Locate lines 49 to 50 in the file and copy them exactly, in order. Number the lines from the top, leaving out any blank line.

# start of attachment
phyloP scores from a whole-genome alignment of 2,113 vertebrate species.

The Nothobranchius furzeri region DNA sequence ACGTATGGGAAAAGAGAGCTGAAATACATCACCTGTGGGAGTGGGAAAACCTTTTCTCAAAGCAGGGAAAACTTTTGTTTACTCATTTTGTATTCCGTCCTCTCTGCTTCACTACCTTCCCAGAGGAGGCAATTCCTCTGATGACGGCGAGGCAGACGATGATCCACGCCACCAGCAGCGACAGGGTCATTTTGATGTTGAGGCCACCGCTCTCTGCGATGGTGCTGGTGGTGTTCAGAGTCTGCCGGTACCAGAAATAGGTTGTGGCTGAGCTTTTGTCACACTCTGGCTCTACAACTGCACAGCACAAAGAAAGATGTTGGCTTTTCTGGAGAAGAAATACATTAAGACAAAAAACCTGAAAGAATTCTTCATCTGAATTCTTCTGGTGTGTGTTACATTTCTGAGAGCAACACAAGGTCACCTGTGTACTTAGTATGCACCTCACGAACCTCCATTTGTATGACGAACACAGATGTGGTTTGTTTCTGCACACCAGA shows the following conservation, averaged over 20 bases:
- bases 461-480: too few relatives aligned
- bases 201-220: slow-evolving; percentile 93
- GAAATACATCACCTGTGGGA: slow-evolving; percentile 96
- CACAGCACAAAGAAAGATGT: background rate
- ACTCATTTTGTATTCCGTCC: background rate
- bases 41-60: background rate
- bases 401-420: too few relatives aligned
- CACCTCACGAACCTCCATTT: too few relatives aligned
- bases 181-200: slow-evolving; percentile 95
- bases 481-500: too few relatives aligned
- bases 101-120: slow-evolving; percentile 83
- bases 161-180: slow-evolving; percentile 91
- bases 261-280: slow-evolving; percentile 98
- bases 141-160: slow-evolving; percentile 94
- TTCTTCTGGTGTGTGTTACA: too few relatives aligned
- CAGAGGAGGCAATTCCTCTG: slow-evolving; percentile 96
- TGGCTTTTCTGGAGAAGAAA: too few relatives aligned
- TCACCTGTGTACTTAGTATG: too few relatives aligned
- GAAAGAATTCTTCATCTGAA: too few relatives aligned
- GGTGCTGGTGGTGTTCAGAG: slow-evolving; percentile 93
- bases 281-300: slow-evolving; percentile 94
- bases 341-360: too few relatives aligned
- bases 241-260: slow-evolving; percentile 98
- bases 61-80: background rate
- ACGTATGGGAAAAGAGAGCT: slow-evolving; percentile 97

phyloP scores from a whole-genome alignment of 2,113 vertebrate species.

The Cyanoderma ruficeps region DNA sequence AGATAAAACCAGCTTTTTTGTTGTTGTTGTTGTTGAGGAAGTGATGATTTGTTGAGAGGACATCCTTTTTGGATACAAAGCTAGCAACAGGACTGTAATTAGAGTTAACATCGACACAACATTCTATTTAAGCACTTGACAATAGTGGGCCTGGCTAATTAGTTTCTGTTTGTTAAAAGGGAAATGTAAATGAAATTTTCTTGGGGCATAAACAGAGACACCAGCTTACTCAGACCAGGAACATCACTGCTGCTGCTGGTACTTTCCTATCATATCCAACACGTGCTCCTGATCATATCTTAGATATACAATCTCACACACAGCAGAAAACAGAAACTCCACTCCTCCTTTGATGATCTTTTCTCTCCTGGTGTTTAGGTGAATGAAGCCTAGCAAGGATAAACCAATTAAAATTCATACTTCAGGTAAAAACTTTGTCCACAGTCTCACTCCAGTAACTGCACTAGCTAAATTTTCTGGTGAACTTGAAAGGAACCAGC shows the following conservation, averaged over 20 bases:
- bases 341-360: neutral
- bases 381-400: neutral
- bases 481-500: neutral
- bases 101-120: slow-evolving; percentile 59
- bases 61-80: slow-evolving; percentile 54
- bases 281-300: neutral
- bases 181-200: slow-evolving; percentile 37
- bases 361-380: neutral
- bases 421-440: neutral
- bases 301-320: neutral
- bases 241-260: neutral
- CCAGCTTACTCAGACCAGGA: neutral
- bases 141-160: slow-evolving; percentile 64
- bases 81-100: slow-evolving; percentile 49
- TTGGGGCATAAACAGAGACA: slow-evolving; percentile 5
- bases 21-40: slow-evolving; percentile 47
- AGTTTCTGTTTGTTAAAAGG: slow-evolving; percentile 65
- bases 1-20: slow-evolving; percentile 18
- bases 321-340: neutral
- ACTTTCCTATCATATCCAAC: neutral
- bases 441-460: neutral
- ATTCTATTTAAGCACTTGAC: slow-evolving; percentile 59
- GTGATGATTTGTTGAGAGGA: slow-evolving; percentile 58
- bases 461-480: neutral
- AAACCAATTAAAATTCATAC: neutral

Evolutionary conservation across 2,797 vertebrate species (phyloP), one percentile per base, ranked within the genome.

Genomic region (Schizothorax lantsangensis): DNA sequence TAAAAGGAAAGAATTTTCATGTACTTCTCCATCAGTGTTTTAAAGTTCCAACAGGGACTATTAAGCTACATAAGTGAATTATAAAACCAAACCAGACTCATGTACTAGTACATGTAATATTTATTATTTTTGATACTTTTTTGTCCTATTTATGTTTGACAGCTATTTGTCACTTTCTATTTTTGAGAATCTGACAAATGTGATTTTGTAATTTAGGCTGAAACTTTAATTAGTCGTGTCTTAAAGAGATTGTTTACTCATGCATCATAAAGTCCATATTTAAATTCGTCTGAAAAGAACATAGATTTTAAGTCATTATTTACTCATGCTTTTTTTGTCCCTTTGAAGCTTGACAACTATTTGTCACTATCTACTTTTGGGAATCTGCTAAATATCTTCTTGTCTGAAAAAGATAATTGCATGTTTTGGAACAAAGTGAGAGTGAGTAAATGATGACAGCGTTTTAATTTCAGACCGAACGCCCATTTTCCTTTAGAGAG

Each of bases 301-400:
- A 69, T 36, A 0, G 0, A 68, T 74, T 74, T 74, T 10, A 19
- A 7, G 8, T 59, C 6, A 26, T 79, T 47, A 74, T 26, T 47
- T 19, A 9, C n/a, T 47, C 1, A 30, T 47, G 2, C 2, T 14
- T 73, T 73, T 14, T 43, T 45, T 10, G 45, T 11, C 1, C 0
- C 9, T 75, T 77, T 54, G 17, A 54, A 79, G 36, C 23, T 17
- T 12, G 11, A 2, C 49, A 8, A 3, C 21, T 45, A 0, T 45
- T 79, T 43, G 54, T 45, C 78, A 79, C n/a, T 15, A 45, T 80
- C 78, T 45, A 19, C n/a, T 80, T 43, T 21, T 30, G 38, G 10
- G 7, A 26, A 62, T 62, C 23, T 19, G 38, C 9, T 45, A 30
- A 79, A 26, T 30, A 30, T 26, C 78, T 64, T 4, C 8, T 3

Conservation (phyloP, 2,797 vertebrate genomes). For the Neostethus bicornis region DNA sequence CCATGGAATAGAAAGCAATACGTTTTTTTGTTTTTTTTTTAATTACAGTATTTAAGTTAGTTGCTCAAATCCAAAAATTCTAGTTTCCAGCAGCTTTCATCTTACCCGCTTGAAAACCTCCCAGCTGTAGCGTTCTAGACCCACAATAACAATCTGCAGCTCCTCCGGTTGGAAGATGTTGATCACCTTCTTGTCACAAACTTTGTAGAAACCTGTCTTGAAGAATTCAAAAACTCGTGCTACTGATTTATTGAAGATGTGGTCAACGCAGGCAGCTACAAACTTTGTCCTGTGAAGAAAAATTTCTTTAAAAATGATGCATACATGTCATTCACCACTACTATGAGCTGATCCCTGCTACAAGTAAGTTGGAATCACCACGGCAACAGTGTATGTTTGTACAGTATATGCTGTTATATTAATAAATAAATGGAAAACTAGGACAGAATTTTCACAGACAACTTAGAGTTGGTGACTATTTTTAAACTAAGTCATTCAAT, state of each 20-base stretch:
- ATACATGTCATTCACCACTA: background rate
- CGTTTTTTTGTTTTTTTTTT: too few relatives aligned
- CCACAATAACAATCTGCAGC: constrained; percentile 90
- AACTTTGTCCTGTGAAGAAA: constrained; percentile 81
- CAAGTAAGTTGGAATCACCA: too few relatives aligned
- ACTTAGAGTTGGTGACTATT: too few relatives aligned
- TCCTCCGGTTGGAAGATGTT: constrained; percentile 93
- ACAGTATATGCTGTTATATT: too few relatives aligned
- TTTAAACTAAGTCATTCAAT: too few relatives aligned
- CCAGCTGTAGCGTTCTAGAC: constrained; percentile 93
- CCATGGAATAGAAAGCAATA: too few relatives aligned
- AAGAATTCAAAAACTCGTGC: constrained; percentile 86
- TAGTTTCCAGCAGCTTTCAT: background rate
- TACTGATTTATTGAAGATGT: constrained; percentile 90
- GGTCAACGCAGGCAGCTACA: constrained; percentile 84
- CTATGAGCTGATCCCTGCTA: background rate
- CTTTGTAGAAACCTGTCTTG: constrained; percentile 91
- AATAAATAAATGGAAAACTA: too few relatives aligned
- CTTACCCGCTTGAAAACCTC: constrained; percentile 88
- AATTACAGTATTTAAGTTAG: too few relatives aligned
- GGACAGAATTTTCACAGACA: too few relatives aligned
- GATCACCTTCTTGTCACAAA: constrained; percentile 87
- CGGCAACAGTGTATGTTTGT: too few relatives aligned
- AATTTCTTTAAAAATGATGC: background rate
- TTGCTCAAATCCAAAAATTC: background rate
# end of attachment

- ACTTTCCTATCATATCCAAC: neutral
- bases 441-460: neutral